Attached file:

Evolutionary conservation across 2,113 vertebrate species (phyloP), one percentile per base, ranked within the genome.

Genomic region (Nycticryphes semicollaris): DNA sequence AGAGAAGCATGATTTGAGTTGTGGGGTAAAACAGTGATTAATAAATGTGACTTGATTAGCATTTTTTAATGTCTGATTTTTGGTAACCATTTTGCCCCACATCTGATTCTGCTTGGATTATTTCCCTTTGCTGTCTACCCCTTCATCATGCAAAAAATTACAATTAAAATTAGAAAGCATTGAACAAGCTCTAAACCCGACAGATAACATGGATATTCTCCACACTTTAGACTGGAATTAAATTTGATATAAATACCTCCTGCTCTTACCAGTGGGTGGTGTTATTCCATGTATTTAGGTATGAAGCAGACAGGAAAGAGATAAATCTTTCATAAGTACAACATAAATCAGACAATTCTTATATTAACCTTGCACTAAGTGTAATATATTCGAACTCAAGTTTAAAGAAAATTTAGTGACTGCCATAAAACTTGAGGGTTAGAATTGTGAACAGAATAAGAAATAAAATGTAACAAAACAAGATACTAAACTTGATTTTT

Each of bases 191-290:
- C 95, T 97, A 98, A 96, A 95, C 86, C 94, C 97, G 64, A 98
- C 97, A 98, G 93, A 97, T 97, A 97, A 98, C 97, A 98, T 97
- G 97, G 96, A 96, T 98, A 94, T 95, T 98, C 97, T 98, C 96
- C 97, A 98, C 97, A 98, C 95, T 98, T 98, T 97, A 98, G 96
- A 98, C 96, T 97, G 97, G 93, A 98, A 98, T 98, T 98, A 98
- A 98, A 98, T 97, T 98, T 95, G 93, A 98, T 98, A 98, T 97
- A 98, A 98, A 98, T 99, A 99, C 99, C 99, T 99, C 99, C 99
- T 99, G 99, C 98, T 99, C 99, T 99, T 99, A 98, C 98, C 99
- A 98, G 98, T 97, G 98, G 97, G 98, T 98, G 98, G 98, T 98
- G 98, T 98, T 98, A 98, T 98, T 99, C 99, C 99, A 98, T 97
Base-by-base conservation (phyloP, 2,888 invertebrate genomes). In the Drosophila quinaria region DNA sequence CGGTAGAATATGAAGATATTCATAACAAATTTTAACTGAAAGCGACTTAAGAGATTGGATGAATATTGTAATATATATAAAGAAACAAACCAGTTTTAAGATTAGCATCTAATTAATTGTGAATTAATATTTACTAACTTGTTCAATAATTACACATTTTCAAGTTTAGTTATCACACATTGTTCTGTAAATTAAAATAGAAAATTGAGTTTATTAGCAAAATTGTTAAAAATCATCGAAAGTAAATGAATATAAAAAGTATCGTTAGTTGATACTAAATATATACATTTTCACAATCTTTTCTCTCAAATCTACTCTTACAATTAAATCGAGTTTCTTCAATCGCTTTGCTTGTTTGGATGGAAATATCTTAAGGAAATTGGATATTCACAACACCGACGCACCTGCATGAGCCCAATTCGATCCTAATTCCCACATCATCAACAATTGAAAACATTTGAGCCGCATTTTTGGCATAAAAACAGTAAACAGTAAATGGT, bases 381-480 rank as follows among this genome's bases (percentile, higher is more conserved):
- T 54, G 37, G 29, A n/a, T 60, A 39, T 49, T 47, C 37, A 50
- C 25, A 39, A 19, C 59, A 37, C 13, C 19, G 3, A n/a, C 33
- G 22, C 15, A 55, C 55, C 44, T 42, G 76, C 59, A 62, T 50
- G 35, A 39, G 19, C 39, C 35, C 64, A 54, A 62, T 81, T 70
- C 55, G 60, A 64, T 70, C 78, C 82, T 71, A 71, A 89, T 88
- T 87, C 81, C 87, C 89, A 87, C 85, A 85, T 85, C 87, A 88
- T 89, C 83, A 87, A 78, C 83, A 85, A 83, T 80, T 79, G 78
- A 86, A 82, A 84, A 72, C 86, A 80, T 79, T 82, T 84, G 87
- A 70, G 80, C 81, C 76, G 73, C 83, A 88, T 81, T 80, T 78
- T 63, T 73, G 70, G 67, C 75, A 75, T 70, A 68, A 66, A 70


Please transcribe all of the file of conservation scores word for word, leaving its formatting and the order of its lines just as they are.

Evolutionary conservation across 2,113 vertebrate species (phyloP), one percentile per base, ranked within the genome.

Genomic region (Nycticryphes semicollaris): DNA sequence AGAGAAGCATGATTTGAGTTGTGGGGTAAAACAGTGATTAATAAATGTGACTTGATTAGCATTTTTTAATGTCTGATTTTTGGTAACCATTTTGCCCCACATCTGATTCTGCTTGGATTATTTCCCTTTGCTGTCTACCCCTTCATCATGCAAAAAATTACAATTAAAATTAGAAAGCATTGAACAAGCTCTAAACCCGACAGATAACATGGATATTCTCCACACTTTAGACTGGAATTAAATTTGATATAAATACCTCCTGCTCTTACCAGTGGGTGGTGTTATTCCATGTATTTAGGTATGAAGCAGACAGGAAAGAGATAAATCTTTCATAAGTACAACATAAATCAGACAATTCTTATATTAACCTTGCACTAAGTGTAATATATTCGAACTCAAGTTTAAAGAAAATTTAGTGACTGCCATAAAACTTGAGGGTTAGAATTGTGAACAGAATAAGAAATAAAATGTAACAAAACAAGATACTAAACTTGATTTTT

Each of bases 191-290:
- C 95, T 97, A 98, A 96, A 95, C 86, C 94, C 97, G 64, A 98
- C 97, A 98, G 93, A 97, T 97, A 97, A 98, C 97, A 98, T 97
- G 97, G 96, A 96, T 98, A 94, T 95, T 98, C 97, T 98, C 96
- C 97, A 98, C 97, A 98, C 95, T 98, T 98, T 97, A 98, G 96
- A 98, C 96, T 97, G 97, G 93, A 98, A 98, T 98, T 98, A 98
- A 98, A 98, T 97, T 98, T 95, G 93, A 98, T 98, A 98, T 97
- A 98, A 98, A 98, T 99, A 99, C 99, C 99, T 99, C 99, C 99
- T 99, G 99, C 98, T 99, C 99, T 99, T 99, A 98, C 98, C 99
- A 98, G 98, T 97, G 98, G 97, G 98, T 98, G 98, G 98, T 98
- G 98, T 98, T 98, A 98, T 98, T 99, C 99, C 99, A 98, T 97
Base-by-base conservation (phyloP, 2,888 invertebrate genomes). In the Drosophila quinaria region DNA sequence CGGTAGAATATGAAGATATTCATAACAAATTTTAACTGAAAGCGACTTAAGAGATTGGATGAATATTGTAATATATATAAAGAAACAAACCAGTTTTAAGATTAGCATCTAATTAATTGTGAATTAATATTTACTAACTTGTTCAATAATTACACATTTTCAAGTTTAGTTATCACACATTGTTCTGTAAATTAAAATAGAAAATTGAGTTTATTAGCAAAATTGTTAAAAATCATCGAAAGTAAATGAATATAAAAAGTATCGTTAGTTGATACTAAATATATACATTTTCACAATCTTTTCTCTCAAATCTACTCTTACAATTAAATCGAGTTTCTTCAATCGCTTTGCTTGTTTGGATGGAAATATCTTAAGGAAATTGGATATTCACAACACCGACGCACCTGCATGAGCCCAATTCGATCCTAATTCCCACATCATCAACAATTGAAAACATTTGAGCCGCATTTTTGGCATAAAAACAGTAAACAGTAAATGGT, bases 381-480 rank as follows among this genome's bases (percentile, higher is more conserved):
- T 54, G 37, G 29, A n/a, T 60, A 39, T 49, T 47, C 37, A 50
- C 25, A 39, A 19, C 59, A 37, C 13, C 19, G 3, A n/a, C 33
- G 22, C 15, A 55, C 55, C 44, T 42, G 76, C 59, A 62, T 50
- G 35, A 39, G 19, C 39, C 35, C 64, A 54, A 62, T 81, T 70
- C 55, G 60, A 64, T 70, C 78, C 82, T 71, A 71, A 89, T 88
- T 87, C 81, C 87, C 89, A 87, C 85, A 85, T 85, C 87, A 88
- T 89, C 83, A 87, A 78, C 83, A 85, A 83, T 80, T 79, G 78
- A 86, A 82, A 84, A 72, C 86, A 80, T 79, T 82, T 84, G 87
- A 70, G 80, C 81, C 76, G 73, C 83, A 88, T 81, T 80, T 78
- T 63, T 73, G 70, G 67, C 75, A 75, T 70, A 68, A 66, A 70